OBJECTIVE: A previous study in elderly people observed an association between chronologically younger erythrocyte population and memory impairment. The aim of this study was to assess whether a similar shift in erythrocyte population in pregnant women in late pregnancy is associated with changes in memory performance in healthy pregnant women. METHODS: Thirty healthy pregnant women were included in a prospective cross-sectional study. Explicit memory and autobiographic memory tests were performed in the late third trimester and 4 months postpartum. Mean corpuscular volume (MCV) was considered the primary predictor variable. RESULTS: The mean explicit memory recall scores were significantly higher at post-delivery compared to pre-delivery: 8.3 ± 1.7 and 7.4 ± 1.4, respectively (P =. 015). The difference in mean autobiographic memory test score pre- and post-delivery did not reach statistical significance. A positive correlation between post-delivery explicit memory recall scores and the difference between pre- and post-delivery MCV was detected (r = 0.458, P =. 01). The correlation between delta MCV and delta explicit memory recall scores was r = 0.2, P =.311. Pre-delivery autobiographic memory test scores were positively correlated with MCV (r = 0.50, P =. 006), mean corpuscular hemoglobin (r = 0.57, P =. 001), and mean corpuscular hemoglobin concentration (r = 0.46, P =. 013). CONCLUSION: The change in erythrocyte population that is present in late pregnancy predicted explicit memory performance after delivery, when it was improved. The younger erythrocyte population that exists in late pregnancy is associated with a better autobiographic memory.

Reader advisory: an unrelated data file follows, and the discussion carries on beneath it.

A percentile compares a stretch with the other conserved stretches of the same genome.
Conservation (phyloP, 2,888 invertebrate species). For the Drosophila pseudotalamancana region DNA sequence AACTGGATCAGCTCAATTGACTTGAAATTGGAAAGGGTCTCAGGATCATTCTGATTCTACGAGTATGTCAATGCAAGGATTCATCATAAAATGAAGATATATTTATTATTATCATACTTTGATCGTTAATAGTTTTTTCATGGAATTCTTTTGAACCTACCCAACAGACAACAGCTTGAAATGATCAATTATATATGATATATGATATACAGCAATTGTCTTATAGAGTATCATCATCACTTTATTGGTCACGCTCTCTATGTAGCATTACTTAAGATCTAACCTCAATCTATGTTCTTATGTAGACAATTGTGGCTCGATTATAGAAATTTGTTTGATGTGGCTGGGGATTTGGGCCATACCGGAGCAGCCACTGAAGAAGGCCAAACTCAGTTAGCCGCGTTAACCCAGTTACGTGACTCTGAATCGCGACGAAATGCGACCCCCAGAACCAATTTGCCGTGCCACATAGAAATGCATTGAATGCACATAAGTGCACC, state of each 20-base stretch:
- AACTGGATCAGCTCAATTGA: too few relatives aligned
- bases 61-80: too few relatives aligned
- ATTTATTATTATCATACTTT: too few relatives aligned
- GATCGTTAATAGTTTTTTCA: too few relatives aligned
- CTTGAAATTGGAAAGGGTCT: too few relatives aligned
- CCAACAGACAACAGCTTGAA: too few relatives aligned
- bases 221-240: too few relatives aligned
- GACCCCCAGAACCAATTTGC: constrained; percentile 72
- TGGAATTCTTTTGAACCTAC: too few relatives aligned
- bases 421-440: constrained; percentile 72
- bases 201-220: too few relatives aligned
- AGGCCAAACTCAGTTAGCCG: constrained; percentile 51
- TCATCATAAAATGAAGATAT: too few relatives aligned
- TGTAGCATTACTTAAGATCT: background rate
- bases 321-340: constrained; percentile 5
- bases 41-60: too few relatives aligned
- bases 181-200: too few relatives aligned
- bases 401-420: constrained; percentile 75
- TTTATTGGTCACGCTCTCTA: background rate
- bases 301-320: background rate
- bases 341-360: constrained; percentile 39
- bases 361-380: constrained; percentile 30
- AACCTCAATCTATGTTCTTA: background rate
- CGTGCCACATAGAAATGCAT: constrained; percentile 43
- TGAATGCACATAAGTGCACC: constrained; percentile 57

|Number of pages||4|
|Journal||Journal of the Society for Gynecologic Investigation|
|State||Published - 1 May 2005|